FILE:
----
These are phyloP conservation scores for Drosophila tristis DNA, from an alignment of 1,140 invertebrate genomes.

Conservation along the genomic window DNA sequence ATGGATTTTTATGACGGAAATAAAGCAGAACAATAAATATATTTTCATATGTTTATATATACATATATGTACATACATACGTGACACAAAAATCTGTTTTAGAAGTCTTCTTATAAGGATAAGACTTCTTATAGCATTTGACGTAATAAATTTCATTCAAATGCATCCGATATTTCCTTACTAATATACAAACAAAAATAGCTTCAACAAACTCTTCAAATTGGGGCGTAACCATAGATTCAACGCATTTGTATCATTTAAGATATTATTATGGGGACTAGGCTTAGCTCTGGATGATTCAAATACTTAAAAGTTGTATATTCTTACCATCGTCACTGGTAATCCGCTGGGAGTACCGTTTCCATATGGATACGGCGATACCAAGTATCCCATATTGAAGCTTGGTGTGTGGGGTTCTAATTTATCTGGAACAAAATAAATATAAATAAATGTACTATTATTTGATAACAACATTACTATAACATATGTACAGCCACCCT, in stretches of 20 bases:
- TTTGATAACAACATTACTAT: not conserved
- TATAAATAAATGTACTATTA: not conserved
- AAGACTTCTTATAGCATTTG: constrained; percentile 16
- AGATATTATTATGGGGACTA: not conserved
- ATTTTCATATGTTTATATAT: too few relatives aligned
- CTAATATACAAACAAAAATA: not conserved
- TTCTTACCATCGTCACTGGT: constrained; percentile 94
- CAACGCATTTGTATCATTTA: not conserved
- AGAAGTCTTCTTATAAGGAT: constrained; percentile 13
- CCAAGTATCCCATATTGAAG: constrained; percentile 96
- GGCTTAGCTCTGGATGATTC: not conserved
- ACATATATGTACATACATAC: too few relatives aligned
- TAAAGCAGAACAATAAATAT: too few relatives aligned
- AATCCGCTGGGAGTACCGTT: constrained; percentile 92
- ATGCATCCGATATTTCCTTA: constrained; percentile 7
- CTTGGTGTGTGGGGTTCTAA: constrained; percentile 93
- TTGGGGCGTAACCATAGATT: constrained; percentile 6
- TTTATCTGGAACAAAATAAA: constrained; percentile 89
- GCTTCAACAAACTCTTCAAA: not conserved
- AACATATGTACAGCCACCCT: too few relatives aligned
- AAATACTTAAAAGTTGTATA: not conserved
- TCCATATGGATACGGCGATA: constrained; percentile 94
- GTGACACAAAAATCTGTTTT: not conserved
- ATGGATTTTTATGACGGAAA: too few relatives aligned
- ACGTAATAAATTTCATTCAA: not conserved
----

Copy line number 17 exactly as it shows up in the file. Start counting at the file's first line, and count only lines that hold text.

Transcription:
- ATGCATCCGATATTTCCTTA: constrained; percentile 7